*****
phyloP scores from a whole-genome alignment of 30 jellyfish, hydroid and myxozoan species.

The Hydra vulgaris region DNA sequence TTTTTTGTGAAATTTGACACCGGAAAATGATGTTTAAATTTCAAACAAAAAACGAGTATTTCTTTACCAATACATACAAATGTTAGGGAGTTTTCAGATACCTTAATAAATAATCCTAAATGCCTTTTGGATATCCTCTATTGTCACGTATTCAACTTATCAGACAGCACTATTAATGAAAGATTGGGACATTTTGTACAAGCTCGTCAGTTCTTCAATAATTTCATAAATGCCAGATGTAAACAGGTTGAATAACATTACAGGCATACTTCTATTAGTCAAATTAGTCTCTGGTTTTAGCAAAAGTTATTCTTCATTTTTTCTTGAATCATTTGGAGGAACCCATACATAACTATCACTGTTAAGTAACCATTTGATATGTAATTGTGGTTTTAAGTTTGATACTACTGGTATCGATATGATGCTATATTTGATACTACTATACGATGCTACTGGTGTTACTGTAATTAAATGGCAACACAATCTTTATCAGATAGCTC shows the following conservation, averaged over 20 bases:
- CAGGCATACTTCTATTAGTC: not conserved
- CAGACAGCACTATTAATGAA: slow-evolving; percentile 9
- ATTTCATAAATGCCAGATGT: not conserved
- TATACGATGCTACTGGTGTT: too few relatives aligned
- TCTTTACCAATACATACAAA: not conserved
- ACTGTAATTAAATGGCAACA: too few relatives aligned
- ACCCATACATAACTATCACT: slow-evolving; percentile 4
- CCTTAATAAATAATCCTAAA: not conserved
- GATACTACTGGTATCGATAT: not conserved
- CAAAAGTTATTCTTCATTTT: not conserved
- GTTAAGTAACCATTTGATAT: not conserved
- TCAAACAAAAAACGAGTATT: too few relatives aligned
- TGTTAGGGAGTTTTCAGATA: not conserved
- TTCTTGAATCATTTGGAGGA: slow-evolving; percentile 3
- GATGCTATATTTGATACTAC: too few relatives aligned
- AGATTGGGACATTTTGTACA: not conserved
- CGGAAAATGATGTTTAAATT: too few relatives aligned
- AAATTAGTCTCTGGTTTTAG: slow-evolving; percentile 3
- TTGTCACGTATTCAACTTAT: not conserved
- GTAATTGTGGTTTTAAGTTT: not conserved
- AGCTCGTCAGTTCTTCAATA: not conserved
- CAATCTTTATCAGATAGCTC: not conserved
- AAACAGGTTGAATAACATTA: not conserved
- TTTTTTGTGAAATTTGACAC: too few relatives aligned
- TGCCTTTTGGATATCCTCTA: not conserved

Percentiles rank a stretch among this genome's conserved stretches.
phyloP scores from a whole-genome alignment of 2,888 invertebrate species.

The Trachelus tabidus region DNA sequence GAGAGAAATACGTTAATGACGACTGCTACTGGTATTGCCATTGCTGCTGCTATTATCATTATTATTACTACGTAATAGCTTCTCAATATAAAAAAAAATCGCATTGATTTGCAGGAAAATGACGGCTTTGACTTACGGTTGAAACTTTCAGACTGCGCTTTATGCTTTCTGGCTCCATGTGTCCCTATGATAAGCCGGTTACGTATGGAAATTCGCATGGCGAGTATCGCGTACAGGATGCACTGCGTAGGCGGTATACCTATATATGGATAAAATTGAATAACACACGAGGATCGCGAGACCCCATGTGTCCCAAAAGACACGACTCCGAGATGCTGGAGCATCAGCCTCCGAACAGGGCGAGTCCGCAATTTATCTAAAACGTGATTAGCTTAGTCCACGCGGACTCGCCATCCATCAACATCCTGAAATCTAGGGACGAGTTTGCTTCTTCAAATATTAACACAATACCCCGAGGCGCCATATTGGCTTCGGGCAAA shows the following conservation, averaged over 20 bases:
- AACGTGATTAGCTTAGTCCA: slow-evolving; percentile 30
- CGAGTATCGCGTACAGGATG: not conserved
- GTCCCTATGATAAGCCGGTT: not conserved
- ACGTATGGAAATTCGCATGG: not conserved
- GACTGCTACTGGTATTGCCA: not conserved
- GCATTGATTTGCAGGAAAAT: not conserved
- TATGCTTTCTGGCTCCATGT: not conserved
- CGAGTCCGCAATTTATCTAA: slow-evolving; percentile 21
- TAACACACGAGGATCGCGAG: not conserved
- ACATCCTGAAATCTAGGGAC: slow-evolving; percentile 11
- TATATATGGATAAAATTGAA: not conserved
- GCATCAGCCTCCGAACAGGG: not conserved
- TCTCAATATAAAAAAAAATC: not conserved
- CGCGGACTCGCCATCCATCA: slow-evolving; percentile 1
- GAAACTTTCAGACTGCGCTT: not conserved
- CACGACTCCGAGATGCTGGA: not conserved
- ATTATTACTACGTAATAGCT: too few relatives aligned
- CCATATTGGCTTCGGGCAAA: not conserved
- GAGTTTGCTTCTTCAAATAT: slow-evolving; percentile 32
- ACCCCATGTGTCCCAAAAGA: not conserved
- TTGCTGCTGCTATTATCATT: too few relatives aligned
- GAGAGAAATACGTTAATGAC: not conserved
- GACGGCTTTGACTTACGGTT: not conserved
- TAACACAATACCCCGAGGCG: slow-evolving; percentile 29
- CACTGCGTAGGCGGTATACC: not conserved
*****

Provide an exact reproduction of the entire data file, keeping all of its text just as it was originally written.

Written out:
phyloP scores from a whole-genome alignment of 30 jellyfish, hydroid and myxozoan species.

The Hydra vulgaris region DNA sequence TTTTTTGTGAAATTTGACACCGGAAAATGATGTTTAAATTTCAAACAAAAAACGAGTATTTCTTTACCAATACATACAAATGTTAGGGAGTTTTCAGATACCTTAATAAATAATCCTAAATGCCTTTTGGATATCCTCTATTGTCACGTATTCAACTTATCAGACAGCACTATTAATGAAAGATTGGGACATTTTGTACAAGCTCGTCAGTTCTTCAATAATTTCATAAATGCCAGATGTAAACAGGTTGAATAACATTACAGGCATACTTCTATTAGTCAAATTAGTCTCTGGTTTTAGCAAAAGTTATTCTTCATTTTTTCTTGAATCATTTGGAGGAACCCATACATAACTATCACTGTTAAGTAACCATTTGATATGTAATTGTGGTTTTAAGTTTGATACTACTGGTATCGATATGATGCTATATTTGATACTACTATACGATGCTACTGGTGTTACTGTAATTAAATGGCAACACAATCTTTATCAGATAGCTC shows the following conservation, averaged over 20 bases:
- CAGGCATACTTCTATTAGTC: not conserved
- CAGACAGCACTATTAATGAA: slow-evolving; percentile 9
- ATTTCATAAATGCCAGATGT: not conserved
- TATACGATGCTACTGGTGTT: too few relatives aligned
- TCTTTACCAATACATACAAA: not conserved
- ACTGTAATTAAATGGCAACA: too few relatives aligned
- ACCCATACATAACTATCACT: slow-evolving; percentile 4
- CCTTAATAAATAATCCTAAA: not conserved
- GATACTACTGGTATCGATAT: not conserved
- CAAAAGTTATTCTTCATTTT: not conserved
- GTTAAGTAACCATTTGATAT: not conserved
- TCAAACAAAAAACGAGTATT: too few relatives aligned
- TGTTAGGGAGTTTTCAGATA: not conserved
- TTCTTGAATCATTTGGAGGA: slow-evolving; percentile 3
- GATGCTATATTTGATACTAC: too few relatives aligned
- AGATTGGGACATTTTGTACA: not conserved
- CGGAAAATGATGTTTAAATT: too few relatives aligned
- AAATTAGTCTCTGGTTTTAG: slow-evolving; percentile 3
- TTGTCACGTATTCAACTTAT: not conserved
- GTAATTGTGGTTTTAAGTTT: not conserved
- AGCTCGTCAGTTCTTCAATA: not conserved
- CAATCTTTATCAGATAGCTC: not conserved
- AAACAGGTTGAATAACATTA: not conserved
- TTTTTTGTGAAATTTGACAC: too few relatives aligned
- TGCCTTTTGGATATCCTCTA: not conserved

Percentiles rank a stretch among this genome's conserved stretches.
phyloP scores from a whole-genome alignment of 2,888 invertebrate species.

The Trachelus tabidus region DNA sequence GAGAGAAATACGTTAATGACGACTGCTACTGGTATTGCCATTGCTGCTGCTATTATCATTATTATTACTACGTAATAGCTTCTCAATATAAAAAAAAATCGCATTGATTTGCAGGAAAATGACGGCTTTGACTTACGGTTGAAACTTTCAGACTGCGCTTTATGCTTTCTGGCTCCATGTGTCCCTATGATAAGCCGGTTACGTATGGAAATTCGCATGGCGAGTATCGCGTACAGGATGCACTGCGTAGGCGGTATACCTATATATGGATAAAATTGAATAACACACGAGGATCGCGAGACCCCATGTGTCCCAAAAGACACGACTCCGAGATGCTGGAGCATCAGCCTCCGAACAGGGCGAGTCCGCAATTTATCTAAAACGTGATTAGCTTAGTCCACGCGGACTCGCCATCCATCAACATCCTGAAATCTAGGGACGAGTTTGCTTCTTCAAATATTAACACAATACCCCGAGGCGCCATATTGGCTTCGGGCAAA shows the following conservation, averaged over 20 bases:
- AACGTGATTAGCTTAGTCCA: slow-evolving; percentile 30
- CGAGTATCGCGTACAGGATG: not conserved
- GTCCCTATGATAAGCCGGTT: not conserved
- ACGTATGGAAATTCGCATGG: not conserved
- GACTGCTACTGGTATTGCCA: not conserved
- GCATTGATTTGCAGGAAAAT: not conserved
- TATGCTTTCTGGCTCCATGT: not conserved
- CGAGTCCGCAATTTATCTAA: slow-evolving; percentile 21
- TAACACACGAGGATCGCGAG: not conserved
- ACATCCTGAAATCTAGGGAC: slow-evolving; percentile 11
- TATATATGGATAAAATTGAA: not conserved
- GCATCAGCCTCCGAACAGGG: not conserved
- TCTCAATATAAAAAAAAATC: not conserved
- CGCGGACTCGCCATCCATCA: slow-evolving; percentile 1
- GAAACTTTCAGACTGCGCTT: not conserved
- CACGACTCCGAGATGCTGGA: not conserved
- ATTATTACTACGTAATAGCT: too few relatives aligned
- CCATATTGGCTTCGGGCAAA: not conserved
- GAGTTTGCTTCTTCAAATAT: slow-evolving; percentile 32
- ACCCCATGTGTCCCAAAAGA: not conserved
- TTGCTGCTGCTATTATCATT: too few relatives aligned
- GAGAGAAATACGTTAATGAC: not conserved
- GACGGCTTTGACTTACGGTT: not conserved
- TAACACAATACCCCGAGGCG: slow-evolving; percentile 29
- CACTGCGTAGGCGGTATACC: not conserved